Just like Taking out the Garbage (With Version Control)

I had a Mathematics teacher in High School who used to get very excited over factoring problems where you could simplify expressions by canceling out terms. He used to say it was just like “taking out the garbage”. Taking out the garbage was not usually a fun task but it is surprisingly satisfying to get rid of stuff that is not necessary and is just clutter. I run into this same sort of thing when developing software. I just love to “take out the garbage”.

Version Control software is essential to any project, no matter how small (That in itself is a topic for another day). Version Control software gives you the ability to take out the garbage all of the time without having to worry about losing something that is important. You can always go back to old versions of a file if you need them at a later point in time.

Delete Unused Classes

Often when you are refactoring a component or adding something you end up with a Class that was used before that is no longer relevant. Delete it. Remember that you can always get it back later if you need it again through your Version Control system. It does not matter how ‘useful’ this code was, how ‘nice’ it looks, how ‘cool’ it is. It may have been a useful utility that you might need again. You have to resist these urges to keep it around. Unless you know for a fact that you will use it again, you should get rid of it. It is not gone forever and you can get it back if you need it. This will help reduce the complexity of your code and consequently the readability.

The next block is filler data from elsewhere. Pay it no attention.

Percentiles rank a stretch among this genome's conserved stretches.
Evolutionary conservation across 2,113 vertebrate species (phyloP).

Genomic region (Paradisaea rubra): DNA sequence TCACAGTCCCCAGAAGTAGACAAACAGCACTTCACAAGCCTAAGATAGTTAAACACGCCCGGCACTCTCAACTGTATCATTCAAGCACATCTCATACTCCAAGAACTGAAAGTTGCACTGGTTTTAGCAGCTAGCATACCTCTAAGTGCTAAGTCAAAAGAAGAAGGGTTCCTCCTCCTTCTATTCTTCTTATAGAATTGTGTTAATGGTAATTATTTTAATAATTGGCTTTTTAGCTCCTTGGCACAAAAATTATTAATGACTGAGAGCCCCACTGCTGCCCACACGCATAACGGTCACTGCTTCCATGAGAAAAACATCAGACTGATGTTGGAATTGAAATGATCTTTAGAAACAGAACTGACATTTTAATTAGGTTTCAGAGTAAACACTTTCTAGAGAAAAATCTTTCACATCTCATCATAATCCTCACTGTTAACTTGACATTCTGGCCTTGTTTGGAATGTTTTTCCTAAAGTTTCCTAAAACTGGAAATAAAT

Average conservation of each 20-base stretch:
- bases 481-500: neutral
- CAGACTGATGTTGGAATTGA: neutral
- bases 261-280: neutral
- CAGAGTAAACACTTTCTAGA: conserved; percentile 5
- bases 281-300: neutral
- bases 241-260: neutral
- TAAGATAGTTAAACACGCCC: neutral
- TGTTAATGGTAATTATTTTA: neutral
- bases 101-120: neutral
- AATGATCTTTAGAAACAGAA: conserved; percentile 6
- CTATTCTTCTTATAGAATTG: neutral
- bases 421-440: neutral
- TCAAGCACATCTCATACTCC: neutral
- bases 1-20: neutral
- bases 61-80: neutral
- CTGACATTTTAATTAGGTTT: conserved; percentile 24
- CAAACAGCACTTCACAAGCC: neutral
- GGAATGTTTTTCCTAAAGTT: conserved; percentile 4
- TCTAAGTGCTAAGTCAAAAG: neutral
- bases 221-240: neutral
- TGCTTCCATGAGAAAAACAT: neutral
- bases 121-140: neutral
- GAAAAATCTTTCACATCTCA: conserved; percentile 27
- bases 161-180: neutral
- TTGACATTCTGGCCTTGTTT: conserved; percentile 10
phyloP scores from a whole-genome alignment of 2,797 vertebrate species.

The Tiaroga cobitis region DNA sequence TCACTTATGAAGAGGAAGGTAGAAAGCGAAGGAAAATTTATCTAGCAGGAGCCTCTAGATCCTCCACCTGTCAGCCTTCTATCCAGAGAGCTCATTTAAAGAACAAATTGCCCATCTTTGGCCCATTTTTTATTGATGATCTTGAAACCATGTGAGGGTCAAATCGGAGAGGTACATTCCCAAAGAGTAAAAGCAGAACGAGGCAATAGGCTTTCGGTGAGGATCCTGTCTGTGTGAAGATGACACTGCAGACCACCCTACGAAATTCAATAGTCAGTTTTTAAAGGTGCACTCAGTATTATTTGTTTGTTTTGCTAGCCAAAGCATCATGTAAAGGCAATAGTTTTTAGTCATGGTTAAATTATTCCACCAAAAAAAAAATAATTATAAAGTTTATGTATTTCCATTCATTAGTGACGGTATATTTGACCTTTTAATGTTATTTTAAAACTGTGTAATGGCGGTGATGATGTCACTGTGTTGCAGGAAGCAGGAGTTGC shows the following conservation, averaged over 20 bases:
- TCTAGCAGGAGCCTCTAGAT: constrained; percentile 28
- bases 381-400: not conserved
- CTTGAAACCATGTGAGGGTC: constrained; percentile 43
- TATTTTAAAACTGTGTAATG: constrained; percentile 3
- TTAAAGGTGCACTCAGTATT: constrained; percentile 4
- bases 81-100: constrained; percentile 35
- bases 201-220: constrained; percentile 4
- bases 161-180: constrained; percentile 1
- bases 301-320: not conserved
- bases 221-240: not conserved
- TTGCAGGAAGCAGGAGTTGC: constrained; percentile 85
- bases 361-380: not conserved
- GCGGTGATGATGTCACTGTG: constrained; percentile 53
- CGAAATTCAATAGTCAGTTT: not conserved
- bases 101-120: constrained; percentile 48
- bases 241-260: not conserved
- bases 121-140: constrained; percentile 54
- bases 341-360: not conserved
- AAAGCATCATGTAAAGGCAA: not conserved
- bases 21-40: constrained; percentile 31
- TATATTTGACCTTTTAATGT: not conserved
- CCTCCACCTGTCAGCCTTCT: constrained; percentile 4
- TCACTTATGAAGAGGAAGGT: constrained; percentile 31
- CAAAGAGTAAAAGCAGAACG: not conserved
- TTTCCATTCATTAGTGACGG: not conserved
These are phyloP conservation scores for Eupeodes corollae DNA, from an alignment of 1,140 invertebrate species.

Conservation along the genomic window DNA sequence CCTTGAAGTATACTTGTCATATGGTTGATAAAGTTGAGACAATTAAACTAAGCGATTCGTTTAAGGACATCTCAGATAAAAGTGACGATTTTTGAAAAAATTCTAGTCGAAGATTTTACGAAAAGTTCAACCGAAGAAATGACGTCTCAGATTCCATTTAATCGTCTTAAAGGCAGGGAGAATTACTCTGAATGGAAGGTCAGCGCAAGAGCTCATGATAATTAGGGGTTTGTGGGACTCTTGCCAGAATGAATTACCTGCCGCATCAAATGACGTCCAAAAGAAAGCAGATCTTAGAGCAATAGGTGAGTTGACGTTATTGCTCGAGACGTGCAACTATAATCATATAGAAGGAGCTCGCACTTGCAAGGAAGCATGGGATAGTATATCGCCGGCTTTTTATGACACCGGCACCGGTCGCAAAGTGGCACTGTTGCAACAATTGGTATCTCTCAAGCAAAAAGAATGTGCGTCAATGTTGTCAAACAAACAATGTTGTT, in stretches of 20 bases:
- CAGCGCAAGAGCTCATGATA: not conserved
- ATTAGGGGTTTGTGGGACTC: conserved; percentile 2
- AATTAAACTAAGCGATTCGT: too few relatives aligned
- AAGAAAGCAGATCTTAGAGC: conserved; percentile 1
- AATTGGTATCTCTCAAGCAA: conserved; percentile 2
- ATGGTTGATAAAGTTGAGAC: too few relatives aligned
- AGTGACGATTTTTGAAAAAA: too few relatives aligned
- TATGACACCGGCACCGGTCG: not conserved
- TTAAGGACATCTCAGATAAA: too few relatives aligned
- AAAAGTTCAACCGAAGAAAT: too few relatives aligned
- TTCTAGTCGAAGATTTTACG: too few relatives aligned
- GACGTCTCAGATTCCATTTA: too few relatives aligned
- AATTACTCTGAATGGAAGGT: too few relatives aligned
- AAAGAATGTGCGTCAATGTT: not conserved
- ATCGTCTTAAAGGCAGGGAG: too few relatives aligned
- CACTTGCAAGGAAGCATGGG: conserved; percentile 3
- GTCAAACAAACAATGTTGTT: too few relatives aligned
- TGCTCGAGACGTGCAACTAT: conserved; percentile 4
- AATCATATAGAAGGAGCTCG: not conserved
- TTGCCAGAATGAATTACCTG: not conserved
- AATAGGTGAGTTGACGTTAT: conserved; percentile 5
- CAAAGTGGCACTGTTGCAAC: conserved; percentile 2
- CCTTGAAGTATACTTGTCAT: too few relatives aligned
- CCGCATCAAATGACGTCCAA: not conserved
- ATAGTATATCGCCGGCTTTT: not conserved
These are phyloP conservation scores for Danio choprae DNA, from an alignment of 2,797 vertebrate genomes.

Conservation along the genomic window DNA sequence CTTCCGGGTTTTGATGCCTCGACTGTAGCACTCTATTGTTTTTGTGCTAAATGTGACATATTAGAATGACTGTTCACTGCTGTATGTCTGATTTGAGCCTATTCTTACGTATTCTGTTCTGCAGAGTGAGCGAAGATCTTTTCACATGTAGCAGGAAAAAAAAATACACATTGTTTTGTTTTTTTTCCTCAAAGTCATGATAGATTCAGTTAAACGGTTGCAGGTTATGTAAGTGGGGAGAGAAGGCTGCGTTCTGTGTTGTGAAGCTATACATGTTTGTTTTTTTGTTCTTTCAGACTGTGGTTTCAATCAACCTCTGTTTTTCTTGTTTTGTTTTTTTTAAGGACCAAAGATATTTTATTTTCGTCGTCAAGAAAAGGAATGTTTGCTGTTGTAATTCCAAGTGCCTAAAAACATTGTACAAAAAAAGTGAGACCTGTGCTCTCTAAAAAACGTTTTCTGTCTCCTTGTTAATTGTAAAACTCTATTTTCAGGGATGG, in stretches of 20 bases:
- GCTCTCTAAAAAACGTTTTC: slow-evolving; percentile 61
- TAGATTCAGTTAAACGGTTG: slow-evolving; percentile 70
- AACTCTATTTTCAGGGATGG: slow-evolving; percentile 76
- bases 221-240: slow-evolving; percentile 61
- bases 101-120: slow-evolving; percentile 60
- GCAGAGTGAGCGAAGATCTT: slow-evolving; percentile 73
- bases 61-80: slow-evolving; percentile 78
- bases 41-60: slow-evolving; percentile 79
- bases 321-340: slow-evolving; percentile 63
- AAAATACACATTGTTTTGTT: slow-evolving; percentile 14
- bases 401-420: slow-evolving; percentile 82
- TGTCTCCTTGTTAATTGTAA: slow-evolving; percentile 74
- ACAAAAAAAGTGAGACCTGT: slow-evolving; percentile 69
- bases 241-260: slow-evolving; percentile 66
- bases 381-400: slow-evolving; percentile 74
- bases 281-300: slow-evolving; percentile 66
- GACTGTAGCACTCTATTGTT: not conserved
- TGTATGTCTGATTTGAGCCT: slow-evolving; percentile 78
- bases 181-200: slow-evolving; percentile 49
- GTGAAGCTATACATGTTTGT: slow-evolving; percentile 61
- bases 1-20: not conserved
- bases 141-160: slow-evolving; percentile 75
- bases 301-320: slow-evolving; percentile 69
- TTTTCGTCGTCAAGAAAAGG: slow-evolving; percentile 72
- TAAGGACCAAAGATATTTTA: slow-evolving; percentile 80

Delete Unused Code, Don’t Comment It Out

I see a lot of developers who take a piece of code that is no longer used and comment out the entire section. Resist the urge to keep it inside the code. You can always get the code back through version control, so why do you want to keep a long comment block somewhere where it needs to be maintained? Another danger to this is that if you do want to use this code later on, you will likely end up removing comments around code that no longer compiles. Things change and this once working code may no longer work after you uncomment it.

The follow code is a good example of this. The line that was commented called a function that takes 2 parameters. Notice that the current version of the function takes only one. Code blocks that are commented out are not compiled so the code is not kept up to date with the rest of the code.

// We don’t need to do this anymore
// variable = someFunction(a, b)

someFunction(a) {

}

It is simply better to just delete the code block. If you need it at some point in time later, the version control software can resurrect your lost code.

Bug #12324 Add a heading here
Bug reference numbers are not necessary

I have seen lots of code with comments around a changed block indicating the change was for a particular bug. Before long, the code has a mess of comments all over the place indicating bugs that were fixed and where. This is another case where version control software can eliminate comments that unnecessarily clutter your code. This one does require a bit more discipline though.

Always indicate the bug number being fixed and a small when checking in code into Version Control. For example, you could add a comment like “Bug 12324: Added heading to section”. Then when you look through the Version Control log, you can easily see where changes were made and what they were made for.

If you are looking at a particular line of code and you need to know where it came from and why, you can use the “blame” feature. That will give you the person who last changed the line of code you are looking at along with the comment (which should include the bug number and fix description). For more information on this feature of version control systems, check out the “Who wrote this Crap?” (http://www.codinghorror.com/blog/archives/000992.html) article on Coding Horror.

Taking Out the Garbage

So next time you are confronted with “stuff” that is not longer used. Delete it and let your version control do the work of remembering it. This will keep your code much cleaner and easier to read. It is just like taking out the garbage.